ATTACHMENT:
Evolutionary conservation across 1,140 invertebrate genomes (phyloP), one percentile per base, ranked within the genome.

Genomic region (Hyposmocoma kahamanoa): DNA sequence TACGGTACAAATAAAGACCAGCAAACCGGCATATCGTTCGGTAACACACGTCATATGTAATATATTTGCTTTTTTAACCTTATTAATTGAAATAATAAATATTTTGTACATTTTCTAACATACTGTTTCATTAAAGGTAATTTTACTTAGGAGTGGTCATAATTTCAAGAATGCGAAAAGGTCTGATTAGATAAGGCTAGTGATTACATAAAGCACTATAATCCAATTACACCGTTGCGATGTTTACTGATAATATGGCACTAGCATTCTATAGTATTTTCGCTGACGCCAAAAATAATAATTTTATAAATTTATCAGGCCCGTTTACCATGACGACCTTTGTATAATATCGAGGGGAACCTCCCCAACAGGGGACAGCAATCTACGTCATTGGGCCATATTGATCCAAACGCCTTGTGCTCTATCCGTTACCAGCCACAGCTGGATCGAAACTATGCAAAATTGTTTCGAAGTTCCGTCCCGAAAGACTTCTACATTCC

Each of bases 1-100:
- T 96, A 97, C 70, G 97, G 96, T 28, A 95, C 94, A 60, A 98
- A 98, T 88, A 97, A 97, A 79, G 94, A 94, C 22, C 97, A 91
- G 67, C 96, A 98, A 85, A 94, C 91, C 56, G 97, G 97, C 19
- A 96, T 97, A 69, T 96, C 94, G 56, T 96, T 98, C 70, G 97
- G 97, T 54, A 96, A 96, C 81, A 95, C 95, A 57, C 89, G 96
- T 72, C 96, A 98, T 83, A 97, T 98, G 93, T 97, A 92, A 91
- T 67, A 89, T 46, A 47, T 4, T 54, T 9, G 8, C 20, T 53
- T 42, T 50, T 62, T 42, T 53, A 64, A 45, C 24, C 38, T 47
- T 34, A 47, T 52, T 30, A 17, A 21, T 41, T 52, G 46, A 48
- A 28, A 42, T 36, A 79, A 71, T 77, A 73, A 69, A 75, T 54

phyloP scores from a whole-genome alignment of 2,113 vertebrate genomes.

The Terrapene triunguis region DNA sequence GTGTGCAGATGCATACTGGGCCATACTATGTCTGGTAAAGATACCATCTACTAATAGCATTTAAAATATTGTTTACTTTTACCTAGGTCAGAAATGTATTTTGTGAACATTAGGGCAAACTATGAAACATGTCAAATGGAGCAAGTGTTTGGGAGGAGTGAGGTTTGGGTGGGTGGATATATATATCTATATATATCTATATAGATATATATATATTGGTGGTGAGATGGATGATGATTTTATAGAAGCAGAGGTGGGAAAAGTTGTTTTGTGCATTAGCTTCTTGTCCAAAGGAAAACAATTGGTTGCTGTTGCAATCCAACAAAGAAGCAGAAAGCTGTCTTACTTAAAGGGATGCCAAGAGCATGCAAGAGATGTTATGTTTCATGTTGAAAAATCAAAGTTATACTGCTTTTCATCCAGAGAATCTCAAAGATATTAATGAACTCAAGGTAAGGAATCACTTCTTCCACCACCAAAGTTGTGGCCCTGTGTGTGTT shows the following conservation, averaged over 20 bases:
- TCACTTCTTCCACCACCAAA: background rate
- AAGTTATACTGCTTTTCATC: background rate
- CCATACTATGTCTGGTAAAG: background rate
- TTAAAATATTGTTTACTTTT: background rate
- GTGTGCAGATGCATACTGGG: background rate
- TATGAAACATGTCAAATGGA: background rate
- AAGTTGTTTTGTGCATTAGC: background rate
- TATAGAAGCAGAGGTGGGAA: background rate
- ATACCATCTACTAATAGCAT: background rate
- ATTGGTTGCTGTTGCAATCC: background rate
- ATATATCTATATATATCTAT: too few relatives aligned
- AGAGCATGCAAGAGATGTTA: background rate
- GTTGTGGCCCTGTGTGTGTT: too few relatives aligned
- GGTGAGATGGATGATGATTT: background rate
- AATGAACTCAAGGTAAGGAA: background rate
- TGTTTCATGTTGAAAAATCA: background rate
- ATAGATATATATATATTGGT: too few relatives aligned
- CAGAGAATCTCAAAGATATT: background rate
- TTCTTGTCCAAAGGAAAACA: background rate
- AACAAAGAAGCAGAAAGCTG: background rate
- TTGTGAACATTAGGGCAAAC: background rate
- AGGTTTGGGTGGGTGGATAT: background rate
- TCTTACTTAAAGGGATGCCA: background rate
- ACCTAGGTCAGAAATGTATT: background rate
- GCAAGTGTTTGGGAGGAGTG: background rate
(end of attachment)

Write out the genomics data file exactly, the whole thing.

Evolutionary conservation across 1,140 invertebrate genomes (phyloP), one percentile per base, ranked within the genome.

Genomic region (Hyposmocoma kahamanoa): DNA sequence TACGGTACAAATAAAGACCAGCAAACCGGCATATCGTTCGGTAACACACGTCATATGTAATATATTTGCTTTTTTAACCTTATTAATTGAAATAATAAATATTTTGTACATTTTCTAACATACTGTTTCATTAAAGGTAATTTTACTTAGGAGTGGTCATAATTTCAAGAATGCGAAAAGGTCTGATTAGATAAGGCTAGTGATTACATAAAGCACTATAATCCAATTACACCGTTGCGATGTTTACTGATAATATGGCACTAGCATTCTATAGTATTTTCGCTGACGCCAAAAATAATAATTTTATAAATTTATCAGGCCCGTTTACCATGACGACCTTTGTATAATATCGAGGGGAACCTCCCCAACAGGGGACAGCAATCTACGTCATTGGGCCATATTGATCCAAACGCCTTGTGCTCTATCCGTTACCAGCCACAGCTGGATCGAAACTATGCAAAATTGTTTCGAAGTTCCGTCCCGAAAGACTTCTACATTCC

Each of bases 1-100:
- T 96, A 97, C 70, G 97, G 96, T 28, A 95, C 94, A 60, A 98
- A 98, T 88, A 97, A 97, A 79, G 94, A 94, C 22, C 97, A 91
- G 67, C 96, A 98, A 85, A 94, C 91, C 56, G 97, G 97, C 19
- A 96, T 97, A 69, T 96, C 94, G 56, T 96, T 98, C 70, G 97
- G 97, T 54, A 96, A 96, C 81, A 95, C 95, A 57, C 89, G 96
- T 72, C 96, A 98, T 83, A 97, T 98, G 93, T 97, A 92, A 91
- T 67, A 89, T 46, A 47, T 4, T 54, T 9, G 8, C 20, T 53
- T 42, T 50, T 62, T 42, T 53, A 64, A 45, C 24, C 38, T 47
- T 34, A 47, T 52, T 30, A 17, A 21, T 41, T 52, G 46, A 48
- A 28, A 42, T 36, A 79, A 71, T 77, A 73, A 69, A 75, T 54

phyloP scores from a whole-genome alignment of 2,113 vertebrate genomes.

The Terrapene triunguis region DNA sequence GTGTGCAGATGCATACTGGGCCATACTATGTCTGGTAAAGATACCATCTACTAATAGCATTTAAAATATTGTTTACTTTTACCTAGGTCAGAAATGTATTTTGTGAACATTAGGGCAAACTATGAAACATGTCAAATGGAGCAAGTGTTTGGGAGGAGTGAGGTTTGGGTGGGTGGATATATATATCTATATATATCTATATAGATATATATATATTGGTGGTGAGATGGATGATGATTTTATAGAAGCAGAGGTGGGAAAAGTTGTTTTGTGCATTAGCTTCTTGTCCAAAGGAAAACAATTGGTTGCTGTTGCAATCCAACAAAGAAGCAGAAAGCTGTCTTACTTAAAGGGATGCCAAGAGCATGCAAGAGATGTTATGTTTCATGTTGAAAAATCAAAGTTATACTGCTTTTCATCCAGAGAATCTCAAAGATATTAATGAACTCAAGGTAAGGAATCACTTCTTCCACCACCAAAGTTGTGGCCCTGTGTGTGTT shows the following conservation, averaged over 20 bases:
- TCACTTCTTCCACCACCAAA: background rate
- AAGTTATACTGCTTTTCATC: background rate
- CCATACTATGTCTGGTAAAG: background rate
- TTAAAATATTGTTTACTTTT: background rate
- GTGTGCAGATGCATACTGGG: background rate
- TATGAAACATGTCAAATGGA: background rate
- AAGTTGTTTTGTGCATTAGC: background rate
- TATAGAAGCAGAGGTGGGAA: background rate
- ATACCATCTACTAATAGCAT: background rate
- ATTGGTTGCTGTTGCAATCC: background rate
- ATATATCTATATATATCTAT: too few relatives aligned
- AGAGCATGCAAGAGATGTTA: background rate
- GTTGTGGCCCTGTGTGTGTT: too few relatives aligned
- GGTGAGATGGATGATGATTT: background rate
- AATGAACTCAAGGTAAGGAA: background rate
- TGTTTCATGTTGAAAAATCA: background rate
- ATAGATATATATATATTGGT: too few relatives aligned
- CAGAGAATCTCAAAGATATT: background rate
- TTCTTGTCCAAAGGAAAACA: background rate
- AACAAAGAAGCAGAAAGCTG: background rate
- TTGTGAACATTAGGGCAAAC: background rate
- AGGTTTGGGTGGGTGGATAT: background rate
- TCTTACTTAAAGGGATGCCA: background rate
- ACCTAGGTCAGAAATGTATT: background rate
- GCAAGTGTTTGGGAGGAGTG: background rate